In "Commentaries with Chancellor Liacouras," the Temple web-site offers a comparative factual analysis of "The Liacouras Years" between 1982 and 2000. When, in December 1999, Mr. Liacouras announced his plan to retire as President on June 30, 2000, the Board of Trustees of Temple University named him the first "University Professor of Law" as well as Chancellor of Temple University. Additionally, the University's massive six-building complex ("The Liacouras Center") was named in his honor as was the major street in the spine of the Main Campus ("Liacouras Walk").

 

By the time he retired, Temple's annual consolidated operating budget was $1.3 billion, with more than 10,000 employees, 210,000 alumni, 29,000 students from 110 nations, and record-breaking support from the Commonwealth of Pennsylvania and the private sector. Temple became a Carnegie Research I University during his presidency while increasing the historic diversity, including particularly among African-Americans, flourishing within the institution.

 

His legacy also includes:

 

-         a burgeoning "Temple Town" and transformation of the Main Campus into a full residential campus;

 

-         the largest development program in the university's history;

 

-         five other campuses and sites in Pennsylvania;

 

-         campuses or sites in London, Paris, Rome, Athens, Tel Aviv, Ghana, Tokyo, Seoul and Beijing;

 

-         evolving on-line educational ventures;

 

-         a fiercely independent administration beholden to no political or government operatives in day-to-day operations.

 

Temple University in 2000 included 17 schools and colleges; the nation's largest professional student body (Law, Medicine, Dentistry, Podiatry) in a public university; the nation's most comprehensive Arts programs with national rankings (Tyler Art, Boyer Music, Theater, Dance); nationally-ranked intercollegiate athletic programs competing at the highest level together with an unblemished record of compliance in the NCAA and Conferences; and the world-class Temple University Health System, Inc.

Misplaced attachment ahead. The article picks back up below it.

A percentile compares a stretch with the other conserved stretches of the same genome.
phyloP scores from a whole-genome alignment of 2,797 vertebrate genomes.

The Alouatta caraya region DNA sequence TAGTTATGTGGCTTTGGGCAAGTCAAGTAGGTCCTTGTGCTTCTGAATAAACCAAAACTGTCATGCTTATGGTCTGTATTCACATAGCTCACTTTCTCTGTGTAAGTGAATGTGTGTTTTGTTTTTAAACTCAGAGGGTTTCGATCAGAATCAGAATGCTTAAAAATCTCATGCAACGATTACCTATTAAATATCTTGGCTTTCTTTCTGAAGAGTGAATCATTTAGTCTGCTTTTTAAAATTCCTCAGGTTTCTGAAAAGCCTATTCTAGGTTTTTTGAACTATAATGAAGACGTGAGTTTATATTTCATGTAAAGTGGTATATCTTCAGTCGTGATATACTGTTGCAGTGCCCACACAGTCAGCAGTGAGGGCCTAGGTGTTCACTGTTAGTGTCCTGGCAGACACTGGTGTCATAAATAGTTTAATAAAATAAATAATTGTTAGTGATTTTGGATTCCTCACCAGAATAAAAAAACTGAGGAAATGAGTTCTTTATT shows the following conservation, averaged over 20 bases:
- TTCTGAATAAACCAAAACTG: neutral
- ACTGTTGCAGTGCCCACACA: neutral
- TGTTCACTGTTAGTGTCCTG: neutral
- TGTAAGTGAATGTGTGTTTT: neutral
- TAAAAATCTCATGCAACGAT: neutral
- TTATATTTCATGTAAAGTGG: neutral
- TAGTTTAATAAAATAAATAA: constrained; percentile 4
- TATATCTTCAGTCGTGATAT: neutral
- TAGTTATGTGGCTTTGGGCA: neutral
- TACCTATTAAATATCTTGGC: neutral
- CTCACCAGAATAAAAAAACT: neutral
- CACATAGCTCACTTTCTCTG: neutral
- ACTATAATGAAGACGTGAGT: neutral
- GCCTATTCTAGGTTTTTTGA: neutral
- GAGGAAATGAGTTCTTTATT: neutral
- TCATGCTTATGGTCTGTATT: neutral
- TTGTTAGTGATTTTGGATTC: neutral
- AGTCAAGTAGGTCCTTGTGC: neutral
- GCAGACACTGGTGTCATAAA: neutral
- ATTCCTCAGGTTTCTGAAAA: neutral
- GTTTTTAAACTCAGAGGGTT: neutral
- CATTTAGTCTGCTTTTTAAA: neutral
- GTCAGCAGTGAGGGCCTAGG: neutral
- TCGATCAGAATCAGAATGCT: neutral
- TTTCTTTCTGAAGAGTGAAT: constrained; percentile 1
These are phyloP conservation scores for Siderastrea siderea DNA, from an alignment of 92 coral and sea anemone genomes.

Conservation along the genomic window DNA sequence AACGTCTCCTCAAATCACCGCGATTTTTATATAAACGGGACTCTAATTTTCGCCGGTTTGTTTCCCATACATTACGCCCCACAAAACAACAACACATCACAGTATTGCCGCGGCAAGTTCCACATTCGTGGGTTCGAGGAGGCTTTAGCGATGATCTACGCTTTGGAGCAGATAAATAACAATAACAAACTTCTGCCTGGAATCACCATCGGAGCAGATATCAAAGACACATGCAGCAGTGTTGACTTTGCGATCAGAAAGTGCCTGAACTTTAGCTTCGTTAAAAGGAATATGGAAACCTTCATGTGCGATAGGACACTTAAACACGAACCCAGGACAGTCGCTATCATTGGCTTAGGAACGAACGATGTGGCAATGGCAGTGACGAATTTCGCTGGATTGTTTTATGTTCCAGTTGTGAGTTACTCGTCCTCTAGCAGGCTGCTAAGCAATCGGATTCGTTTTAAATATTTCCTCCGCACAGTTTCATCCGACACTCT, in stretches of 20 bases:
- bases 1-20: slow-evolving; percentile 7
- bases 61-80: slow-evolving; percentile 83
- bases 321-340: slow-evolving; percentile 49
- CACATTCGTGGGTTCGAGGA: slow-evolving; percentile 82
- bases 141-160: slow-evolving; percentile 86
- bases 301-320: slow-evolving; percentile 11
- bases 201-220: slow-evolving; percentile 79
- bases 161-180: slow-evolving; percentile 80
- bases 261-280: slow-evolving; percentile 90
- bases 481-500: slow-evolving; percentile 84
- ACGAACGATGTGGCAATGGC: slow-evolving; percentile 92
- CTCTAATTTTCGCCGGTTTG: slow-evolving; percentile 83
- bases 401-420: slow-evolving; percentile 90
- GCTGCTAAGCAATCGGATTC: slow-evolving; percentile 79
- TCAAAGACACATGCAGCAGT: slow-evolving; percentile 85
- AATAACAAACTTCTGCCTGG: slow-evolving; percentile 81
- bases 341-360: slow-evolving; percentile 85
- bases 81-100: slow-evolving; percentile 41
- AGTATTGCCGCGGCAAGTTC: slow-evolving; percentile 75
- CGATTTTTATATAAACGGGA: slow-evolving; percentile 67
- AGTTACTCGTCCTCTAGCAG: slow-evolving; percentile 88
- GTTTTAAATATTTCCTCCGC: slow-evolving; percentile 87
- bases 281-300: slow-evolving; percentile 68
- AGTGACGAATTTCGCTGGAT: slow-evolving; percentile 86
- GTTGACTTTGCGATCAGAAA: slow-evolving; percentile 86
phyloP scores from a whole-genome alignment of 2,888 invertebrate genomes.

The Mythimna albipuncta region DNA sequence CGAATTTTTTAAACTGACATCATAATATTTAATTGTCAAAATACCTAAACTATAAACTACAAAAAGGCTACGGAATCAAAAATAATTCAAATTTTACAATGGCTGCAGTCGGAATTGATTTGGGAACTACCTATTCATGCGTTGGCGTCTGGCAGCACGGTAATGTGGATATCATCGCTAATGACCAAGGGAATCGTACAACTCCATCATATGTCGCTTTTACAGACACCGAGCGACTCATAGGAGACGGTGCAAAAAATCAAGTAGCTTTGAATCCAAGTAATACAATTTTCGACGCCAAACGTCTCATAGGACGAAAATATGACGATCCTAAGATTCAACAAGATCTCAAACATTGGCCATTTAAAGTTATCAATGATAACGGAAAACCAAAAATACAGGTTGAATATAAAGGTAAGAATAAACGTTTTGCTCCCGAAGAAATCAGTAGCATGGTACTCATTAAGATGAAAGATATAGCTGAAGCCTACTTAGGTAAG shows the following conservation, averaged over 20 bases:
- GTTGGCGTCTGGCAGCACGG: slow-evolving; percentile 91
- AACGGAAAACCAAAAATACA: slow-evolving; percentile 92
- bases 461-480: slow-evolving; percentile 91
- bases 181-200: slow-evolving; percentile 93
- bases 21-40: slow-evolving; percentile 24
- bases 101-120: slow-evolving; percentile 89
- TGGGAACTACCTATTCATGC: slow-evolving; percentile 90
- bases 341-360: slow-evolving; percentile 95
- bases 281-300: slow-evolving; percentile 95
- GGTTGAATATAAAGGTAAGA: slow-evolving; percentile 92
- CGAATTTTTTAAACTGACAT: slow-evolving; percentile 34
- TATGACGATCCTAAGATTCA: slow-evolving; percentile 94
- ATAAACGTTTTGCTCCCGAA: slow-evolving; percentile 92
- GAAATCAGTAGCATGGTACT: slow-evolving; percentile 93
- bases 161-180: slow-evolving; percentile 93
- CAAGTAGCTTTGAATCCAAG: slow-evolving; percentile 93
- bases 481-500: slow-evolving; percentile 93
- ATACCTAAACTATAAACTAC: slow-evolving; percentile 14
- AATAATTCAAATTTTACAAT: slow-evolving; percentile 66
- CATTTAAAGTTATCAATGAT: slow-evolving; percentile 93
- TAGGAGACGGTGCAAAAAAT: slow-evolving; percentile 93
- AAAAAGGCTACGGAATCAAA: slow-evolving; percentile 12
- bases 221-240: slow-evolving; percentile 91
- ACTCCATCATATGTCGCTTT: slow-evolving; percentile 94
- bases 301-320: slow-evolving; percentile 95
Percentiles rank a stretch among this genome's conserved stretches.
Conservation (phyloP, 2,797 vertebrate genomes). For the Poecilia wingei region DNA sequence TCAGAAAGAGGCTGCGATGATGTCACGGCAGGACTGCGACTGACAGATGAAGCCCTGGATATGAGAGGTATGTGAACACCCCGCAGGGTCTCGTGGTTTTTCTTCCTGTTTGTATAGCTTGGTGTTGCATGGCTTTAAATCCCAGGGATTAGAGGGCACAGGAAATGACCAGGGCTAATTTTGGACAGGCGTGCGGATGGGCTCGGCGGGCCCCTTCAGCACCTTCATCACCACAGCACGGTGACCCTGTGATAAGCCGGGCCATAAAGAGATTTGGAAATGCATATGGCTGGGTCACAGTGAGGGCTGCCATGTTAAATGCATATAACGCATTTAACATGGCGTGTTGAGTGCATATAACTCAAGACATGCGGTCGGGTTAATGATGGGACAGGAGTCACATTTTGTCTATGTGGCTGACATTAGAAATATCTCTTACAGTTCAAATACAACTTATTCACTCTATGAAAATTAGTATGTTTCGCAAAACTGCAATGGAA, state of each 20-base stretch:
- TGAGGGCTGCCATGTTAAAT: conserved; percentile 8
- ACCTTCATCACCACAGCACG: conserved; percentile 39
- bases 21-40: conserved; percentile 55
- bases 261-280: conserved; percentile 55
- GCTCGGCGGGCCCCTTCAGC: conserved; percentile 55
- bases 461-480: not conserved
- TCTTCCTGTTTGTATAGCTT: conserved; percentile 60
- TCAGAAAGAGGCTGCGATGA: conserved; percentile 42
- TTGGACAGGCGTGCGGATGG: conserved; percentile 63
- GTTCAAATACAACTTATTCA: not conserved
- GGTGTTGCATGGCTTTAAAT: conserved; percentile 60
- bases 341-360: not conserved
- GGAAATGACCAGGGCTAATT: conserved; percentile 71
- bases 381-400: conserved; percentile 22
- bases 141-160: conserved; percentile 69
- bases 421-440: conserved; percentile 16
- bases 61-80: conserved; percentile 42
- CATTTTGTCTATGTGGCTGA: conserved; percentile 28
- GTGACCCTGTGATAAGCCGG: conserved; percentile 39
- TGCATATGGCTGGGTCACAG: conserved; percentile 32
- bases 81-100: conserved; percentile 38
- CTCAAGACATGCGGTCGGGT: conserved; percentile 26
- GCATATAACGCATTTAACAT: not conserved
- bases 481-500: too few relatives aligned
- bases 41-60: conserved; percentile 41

During his years as President, Mr. Liacouras taught a seminar on jurisprudence in twelve of those years, and an undergraduate course.

 

As University Professor of Law, Mr. Liacouras has offered a graduate seminar on "Administration of Higher Education" in the College of Education; a required undergraduate course in "Intellectual Heritage"; seminars on "Jurisprudence" and "Selective Problems in International Law" at the Beasley School of Law, and he has also taught in nearby inner-city schools.

 

In May 2003, he was elected as a Member of the Academy of Athens, the successor to Plato's Academy and the highest honorary scientific association in Greece, where he is an abroad-residing member. His book, "Toward Universal Access to Higher Education-The American Experience," was published in early 2004 by the Academy. An electronic copy can be viewed on Professor Liacouras' website: http://www.temple.edu/chancellor/liacouras/index.htm

 

Chancellor Liacouras' office is in Barrack Hall, Suite 300.

Phone: (215) 204-0007
Fax: (215) 204-0005
e-mail: liacouraspj@aol.com or pjl@temple.edu

 

Ms. Jean Berry is the Executive Assistant to the Chancellor